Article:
Anonymous Coward

        @ Ledswinger Re: Averages

        It is important to point out that a person earning the average salary does not typically pay an average amount of income tax.

        Your comparison is completely meaningless.

        Especially as you seem to have brought company profits into your calculation of personal "income tax", which is loopy.

    4. Mark 75

      Re: Corporation tax seems silly.

      "After all, the money a company makes eventually gets distributed, either into dividends or salaries of the employees or by purchasing components etc. Each time it gets distributed, it get taxed."

      Er no, that's why Apple has billions of dollars in the bank....it hasn't been distributed at all.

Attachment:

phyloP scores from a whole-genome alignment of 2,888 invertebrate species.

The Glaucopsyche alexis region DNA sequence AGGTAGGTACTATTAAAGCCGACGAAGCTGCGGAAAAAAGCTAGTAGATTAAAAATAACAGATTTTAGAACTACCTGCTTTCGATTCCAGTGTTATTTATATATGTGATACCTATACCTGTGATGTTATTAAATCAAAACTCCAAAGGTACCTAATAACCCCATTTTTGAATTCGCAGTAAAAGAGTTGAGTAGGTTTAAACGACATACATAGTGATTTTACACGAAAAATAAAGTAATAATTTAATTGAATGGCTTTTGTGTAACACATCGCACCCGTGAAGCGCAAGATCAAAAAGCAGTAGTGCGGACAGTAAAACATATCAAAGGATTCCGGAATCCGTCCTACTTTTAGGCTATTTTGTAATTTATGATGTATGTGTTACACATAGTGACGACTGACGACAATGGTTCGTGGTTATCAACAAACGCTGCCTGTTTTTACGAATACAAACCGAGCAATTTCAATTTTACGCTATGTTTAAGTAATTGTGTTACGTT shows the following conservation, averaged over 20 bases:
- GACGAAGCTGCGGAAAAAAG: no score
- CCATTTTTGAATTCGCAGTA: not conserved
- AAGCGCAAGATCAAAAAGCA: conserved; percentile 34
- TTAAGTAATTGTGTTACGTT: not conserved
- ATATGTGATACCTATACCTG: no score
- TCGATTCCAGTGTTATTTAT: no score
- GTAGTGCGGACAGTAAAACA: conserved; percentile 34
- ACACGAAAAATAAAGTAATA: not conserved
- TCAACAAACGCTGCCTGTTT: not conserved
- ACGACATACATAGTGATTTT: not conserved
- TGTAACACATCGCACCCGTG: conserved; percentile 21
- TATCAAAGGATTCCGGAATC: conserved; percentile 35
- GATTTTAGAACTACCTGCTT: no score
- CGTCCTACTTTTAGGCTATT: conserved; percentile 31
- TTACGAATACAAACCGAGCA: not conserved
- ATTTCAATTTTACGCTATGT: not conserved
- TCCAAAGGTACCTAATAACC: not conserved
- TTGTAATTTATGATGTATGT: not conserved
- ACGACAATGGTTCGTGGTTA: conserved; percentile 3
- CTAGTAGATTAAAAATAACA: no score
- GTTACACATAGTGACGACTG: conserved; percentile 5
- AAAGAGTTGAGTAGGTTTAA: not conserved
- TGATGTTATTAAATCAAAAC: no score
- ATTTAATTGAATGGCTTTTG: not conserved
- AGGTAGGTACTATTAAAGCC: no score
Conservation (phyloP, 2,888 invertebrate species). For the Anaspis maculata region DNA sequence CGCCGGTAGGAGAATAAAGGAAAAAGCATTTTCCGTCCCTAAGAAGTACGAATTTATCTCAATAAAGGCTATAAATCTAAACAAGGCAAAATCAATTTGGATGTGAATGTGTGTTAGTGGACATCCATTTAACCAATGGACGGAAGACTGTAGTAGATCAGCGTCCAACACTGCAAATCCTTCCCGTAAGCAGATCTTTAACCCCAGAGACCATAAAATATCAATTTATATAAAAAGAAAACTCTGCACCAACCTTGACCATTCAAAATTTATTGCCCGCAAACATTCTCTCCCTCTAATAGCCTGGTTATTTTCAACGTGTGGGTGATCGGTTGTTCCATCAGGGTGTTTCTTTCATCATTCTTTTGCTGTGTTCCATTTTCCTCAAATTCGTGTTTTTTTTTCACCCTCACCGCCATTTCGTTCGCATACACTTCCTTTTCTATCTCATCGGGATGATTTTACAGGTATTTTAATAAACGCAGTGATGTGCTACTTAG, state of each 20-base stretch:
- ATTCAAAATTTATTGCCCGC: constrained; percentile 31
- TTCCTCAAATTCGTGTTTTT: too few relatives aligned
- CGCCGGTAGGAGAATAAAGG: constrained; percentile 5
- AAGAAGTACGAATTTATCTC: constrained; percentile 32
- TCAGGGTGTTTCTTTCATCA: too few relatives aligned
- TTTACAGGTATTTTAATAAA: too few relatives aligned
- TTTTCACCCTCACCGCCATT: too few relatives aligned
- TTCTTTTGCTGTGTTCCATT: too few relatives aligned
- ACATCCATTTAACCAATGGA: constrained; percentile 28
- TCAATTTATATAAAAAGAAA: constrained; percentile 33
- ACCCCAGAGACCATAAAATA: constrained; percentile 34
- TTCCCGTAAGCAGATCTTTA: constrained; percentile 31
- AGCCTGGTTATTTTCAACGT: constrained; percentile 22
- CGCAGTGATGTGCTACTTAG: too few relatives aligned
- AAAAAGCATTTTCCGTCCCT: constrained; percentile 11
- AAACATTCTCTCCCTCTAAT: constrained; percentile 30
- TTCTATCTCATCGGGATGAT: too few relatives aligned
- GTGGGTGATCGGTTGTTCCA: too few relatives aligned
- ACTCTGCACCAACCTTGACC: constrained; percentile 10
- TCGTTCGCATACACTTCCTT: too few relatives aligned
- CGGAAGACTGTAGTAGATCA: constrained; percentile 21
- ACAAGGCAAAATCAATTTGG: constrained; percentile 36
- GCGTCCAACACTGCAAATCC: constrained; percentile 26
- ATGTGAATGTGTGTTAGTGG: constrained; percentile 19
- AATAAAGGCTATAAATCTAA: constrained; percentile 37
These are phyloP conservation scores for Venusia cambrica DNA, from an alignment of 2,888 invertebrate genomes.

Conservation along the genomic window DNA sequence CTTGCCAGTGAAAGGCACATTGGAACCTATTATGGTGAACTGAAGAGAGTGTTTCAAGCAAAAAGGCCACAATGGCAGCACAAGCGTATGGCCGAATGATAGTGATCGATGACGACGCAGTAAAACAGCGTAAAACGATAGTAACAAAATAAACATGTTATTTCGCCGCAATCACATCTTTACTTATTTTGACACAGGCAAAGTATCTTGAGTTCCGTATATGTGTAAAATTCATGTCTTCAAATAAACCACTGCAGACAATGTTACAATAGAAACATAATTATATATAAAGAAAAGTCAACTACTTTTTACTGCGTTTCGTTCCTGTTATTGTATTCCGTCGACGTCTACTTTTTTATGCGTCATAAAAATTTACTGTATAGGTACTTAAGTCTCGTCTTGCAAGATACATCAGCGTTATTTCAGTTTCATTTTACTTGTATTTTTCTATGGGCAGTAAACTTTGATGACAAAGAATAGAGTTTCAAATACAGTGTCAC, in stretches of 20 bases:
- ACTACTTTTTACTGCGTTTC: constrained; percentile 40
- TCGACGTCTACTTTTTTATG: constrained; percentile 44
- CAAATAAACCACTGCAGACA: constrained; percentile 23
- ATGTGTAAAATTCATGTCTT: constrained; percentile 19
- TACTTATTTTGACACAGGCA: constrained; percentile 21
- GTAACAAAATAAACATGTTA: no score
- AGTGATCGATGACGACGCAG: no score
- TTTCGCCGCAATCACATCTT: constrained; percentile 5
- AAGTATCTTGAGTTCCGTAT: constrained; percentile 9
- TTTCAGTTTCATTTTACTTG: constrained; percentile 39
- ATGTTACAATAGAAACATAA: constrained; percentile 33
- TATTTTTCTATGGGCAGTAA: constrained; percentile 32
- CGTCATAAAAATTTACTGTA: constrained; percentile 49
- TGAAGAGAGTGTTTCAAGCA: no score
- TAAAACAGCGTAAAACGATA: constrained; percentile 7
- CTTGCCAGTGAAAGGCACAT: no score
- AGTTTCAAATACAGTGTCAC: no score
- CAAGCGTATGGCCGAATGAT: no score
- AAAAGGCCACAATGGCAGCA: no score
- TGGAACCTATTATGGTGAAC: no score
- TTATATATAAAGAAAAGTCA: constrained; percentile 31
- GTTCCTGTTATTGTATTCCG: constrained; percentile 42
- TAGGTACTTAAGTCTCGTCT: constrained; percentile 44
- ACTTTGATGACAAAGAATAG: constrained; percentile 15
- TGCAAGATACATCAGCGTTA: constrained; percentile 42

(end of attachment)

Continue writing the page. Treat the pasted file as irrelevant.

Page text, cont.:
5. Potemkine Silver badge

      Re: Corporation tax seems silly.

      First, all the money is not eventually distributed, next taxation is not the the same for a shareholder or an employee. In the first case, if your fiscal adviser is smart enough, you could even be able to pay a smaller tax ratio on your dividends than the employee with the smaller salary of the company. That's what fundations in Lichtenstein are made for, for instance.

      But who cares for fiscal justice anyway? Riches get richer, poors get poorer, it's the rule of our time.

    6. Alan Brown Silver badge

      Re: Corporation tax seems silly.